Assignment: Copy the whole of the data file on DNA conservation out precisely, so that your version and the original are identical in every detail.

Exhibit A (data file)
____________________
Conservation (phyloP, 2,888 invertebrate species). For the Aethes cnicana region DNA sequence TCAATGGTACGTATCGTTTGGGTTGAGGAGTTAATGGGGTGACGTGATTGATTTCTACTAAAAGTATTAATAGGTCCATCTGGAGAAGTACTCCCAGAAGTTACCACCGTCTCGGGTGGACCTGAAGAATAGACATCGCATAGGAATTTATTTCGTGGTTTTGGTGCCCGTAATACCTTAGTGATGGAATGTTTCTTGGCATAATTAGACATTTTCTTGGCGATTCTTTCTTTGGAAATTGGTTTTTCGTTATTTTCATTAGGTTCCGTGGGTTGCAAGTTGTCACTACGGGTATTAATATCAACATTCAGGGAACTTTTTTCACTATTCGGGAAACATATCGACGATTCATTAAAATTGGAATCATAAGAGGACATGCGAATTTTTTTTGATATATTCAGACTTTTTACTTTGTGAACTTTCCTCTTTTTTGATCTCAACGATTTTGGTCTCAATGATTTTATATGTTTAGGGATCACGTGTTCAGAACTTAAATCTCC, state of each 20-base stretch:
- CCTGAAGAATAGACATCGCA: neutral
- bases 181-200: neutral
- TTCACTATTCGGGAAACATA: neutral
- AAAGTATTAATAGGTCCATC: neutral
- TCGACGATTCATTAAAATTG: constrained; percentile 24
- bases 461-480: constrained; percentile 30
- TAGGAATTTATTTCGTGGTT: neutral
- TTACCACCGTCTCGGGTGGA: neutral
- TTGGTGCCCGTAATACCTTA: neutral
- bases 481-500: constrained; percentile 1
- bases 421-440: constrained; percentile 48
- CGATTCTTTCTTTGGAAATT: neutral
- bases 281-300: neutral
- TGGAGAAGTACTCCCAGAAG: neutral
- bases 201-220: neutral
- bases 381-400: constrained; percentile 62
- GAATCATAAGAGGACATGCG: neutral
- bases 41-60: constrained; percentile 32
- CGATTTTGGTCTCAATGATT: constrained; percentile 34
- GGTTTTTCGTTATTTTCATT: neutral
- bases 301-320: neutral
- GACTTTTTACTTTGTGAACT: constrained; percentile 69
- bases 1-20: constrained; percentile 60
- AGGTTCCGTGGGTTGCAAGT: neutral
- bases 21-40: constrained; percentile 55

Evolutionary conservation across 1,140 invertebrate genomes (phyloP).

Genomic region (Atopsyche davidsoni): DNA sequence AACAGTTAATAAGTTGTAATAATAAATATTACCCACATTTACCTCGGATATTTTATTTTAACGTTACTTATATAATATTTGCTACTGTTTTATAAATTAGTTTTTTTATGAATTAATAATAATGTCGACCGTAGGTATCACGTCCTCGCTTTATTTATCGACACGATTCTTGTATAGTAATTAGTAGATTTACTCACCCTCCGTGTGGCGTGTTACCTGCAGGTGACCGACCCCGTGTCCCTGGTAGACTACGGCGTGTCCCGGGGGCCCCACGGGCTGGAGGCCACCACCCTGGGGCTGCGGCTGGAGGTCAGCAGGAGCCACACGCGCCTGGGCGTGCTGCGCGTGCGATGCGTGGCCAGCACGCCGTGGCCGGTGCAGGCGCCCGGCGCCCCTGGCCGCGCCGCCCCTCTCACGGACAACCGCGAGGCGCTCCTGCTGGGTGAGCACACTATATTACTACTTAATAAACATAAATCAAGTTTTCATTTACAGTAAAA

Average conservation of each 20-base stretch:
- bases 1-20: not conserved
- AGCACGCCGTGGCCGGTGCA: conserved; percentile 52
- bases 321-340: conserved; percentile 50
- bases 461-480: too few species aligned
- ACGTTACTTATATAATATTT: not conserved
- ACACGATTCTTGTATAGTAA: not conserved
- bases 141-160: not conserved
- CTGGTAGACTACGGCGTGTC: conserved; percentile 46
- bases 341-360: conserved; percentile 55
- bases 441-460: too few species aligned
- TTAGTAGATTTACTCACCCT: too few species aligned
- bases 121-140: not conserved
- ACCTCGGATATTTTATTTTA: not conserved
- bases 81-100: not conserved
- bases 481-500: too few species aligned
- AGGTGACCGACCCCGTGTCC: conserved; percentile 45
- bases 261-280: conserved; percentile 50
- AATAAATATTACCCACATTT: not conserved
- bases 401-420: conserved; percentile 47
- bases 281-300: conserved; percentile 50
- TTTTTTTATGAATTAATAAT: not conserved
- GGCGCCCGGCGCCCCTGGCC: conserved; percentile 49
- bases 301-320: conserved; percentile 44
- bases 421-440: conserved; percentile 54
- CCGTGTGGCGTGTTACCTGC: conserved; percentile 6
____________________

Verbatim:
Conservation (phyloP, 2,888 invertebrate species). For the Aethes cnicana region DNA sequence TCAATGGTACGTATCGTTTGGGTTGAGGAGTTAATGGGGTGACGTGATTGATTTCTACTAAAAGTATTAATAGGTCCATCTGGAGAAGTACTCCCAGAAGTTACCACCGTCTCGGGTGGACCTGAAGAATAGACATCGCATAGGAATTTATTTCGTGGTTTTGGTGCCCGTAATACCTTAGTGATGGAATGTTTCTTGGCATAATTAGACATTTTCTTGGCGATTCTTTCTTTGGAAATTGGTTTTTCGTTATTTTCATTAGGTTCCGTGGGTTGCAAGTTGTCACTACGGGTATTAATATCAACATTCAGGGAACTTTTTTCACTATTCGGGAAACATATCGACGATTCATTAAAATTGGAATCATAAGAGGACATGCGAATTTTTTTTGATATATTCAGACTTTTTACTTTGTGAACTTTCCTCTTTTTTGATCTCAACGATTTTGGTCTCAATGATTTTATATGTTTAGGGATCACGTGTTCAGAACTTAAATCTCC, state of each 20-base stretch:
- CCTGAAGAATAGACATCGCA: neutral
- bases 181-200: neutral
- TTCACTATTCGGGAAACATA: neutral
- AAAGTATTAATAGGTCCATC: neutral
- TCGACGATTCATTAAAATTG: constrained; percentile 24
- bases 461-480: constrained; percentile 30
- TAGGAATTTATTTCGTGGTT: neutral
- TTACCACCGTCTCGGGTGGA: neutral
- TTGGTGCCCGTAATACCTTA: neutral
- bases 481-500: constrained; percentile 1
- bases 421-440: constrained; percentile 48
- CGATTCTTTCTTTGGAAATT: neutral
- bases 281-300: neutral
- TGGAGAAGTACTCCCAGAAG: neutral
- bases 201-220: neutral
- bases 381-400: constrained; percentile 62
- GAATCATAAGAGGACATGCG: neutral
- bases 41-60: constrained; percentile 32
- CGATTTTGGTCTCAATGATT: constrained; percentile 34
- GGTTTTTCGTTATTTTCATT: neutral
- bases 301-320: neutral
- GACTTTTTACTTTGTGAACT: constrained; percentile 69
- bases 1-20: constrained; percentile 60
- AGGTTCCGTGGGTTGCAAGT: neutral
- bases 21-40: constrained; percentile 55

Evolutionary conservation across 1,140 invertebrate genomes (phyloP).

Genomic region (Atopsyche davidsoni): DNA sequence AACAGTTAATAAGTTGTAATAATAAATATTACCCACATTTACCTCGGATATTTTATTTTAACGTTACTTATATAATATTTGCTACTGTTTTATAAATTAGTTTTTTTATGAATTAATAATAATGTCGACCGTAGGTATCACGTCCTCGCTTTATTTATCGACACGATTCTTGTATAGTAATTAGTAGATTTACTCACCCTCCGTGTGGCGTGTTACCTGCAGGTGACCGACCCCGTGTCCCTGGTAGACTACGGCGTGTCCCGGGGGCCCCACGGGCTGGAGGCCACCACCCTGGGGCTGCGGCTGGAGGTCAGCAGGAGCCACACGCGCCTGGGCGTGCTGCGCGTGCGATGCGTGGCCAGCACGCCGTGGCCGGTGCAGGCGCCCGGCGCCCCTGGCCGCGCCGCCCCTCTCACGGACAACCGCGAGGCGCTCCTGCTGGGTGAGCACACTATATTACTACTTAATAAACATAAATCAAGTTTTCATTTACAGTAAAA

Average conservation of each 20-base stretch:
- bases 1-20: not conserved
- AGCACGCCGTGGCCGGTGCA: conserved; percentile 52
- bases 321-340: conserved; percentile 50
- bases 461-480: too few species aligned
- ACGTTACTTATATAATATTT: not conserved
- ACACGATTCTTGTATAGTAA: not conserved
- bases 141-160: not conserved
- CTGGTAGACTACGGCGTGTC: conserved; percentile 46
- bases 341-360: conserved; percentile 55
- bases 441-460: too few species aligned
- TTAGTAGATTTACTCACCCT: too few species aligned
- bases 121-140: not conserved
- ACCTCGGATATTTTATTTTA: not conserved
- bases 81-100: not conserved
- bases 481-500: too few species aligned
- AGGTGACCGACCCCGTGTCC: conserved; percentile 45
- bases 261-280: conserved; percentile 50
- AATAAATATTACCCACATTT: not conserved
- bases 401-420: conserved; percentile 47
- bases 281-300: conserved; percentile 50
- TTTTTTTATGAATTAATAAT: not conserved
- GGCGCCCGGCGCCCCTGGCC: conserved; percentile 49
- bases 301-320: conserved; percentile 44
- bases 421-440: conserved; percentile 54
- CCGTGTGGCGTGTTACCTGC: conserved; percentile 6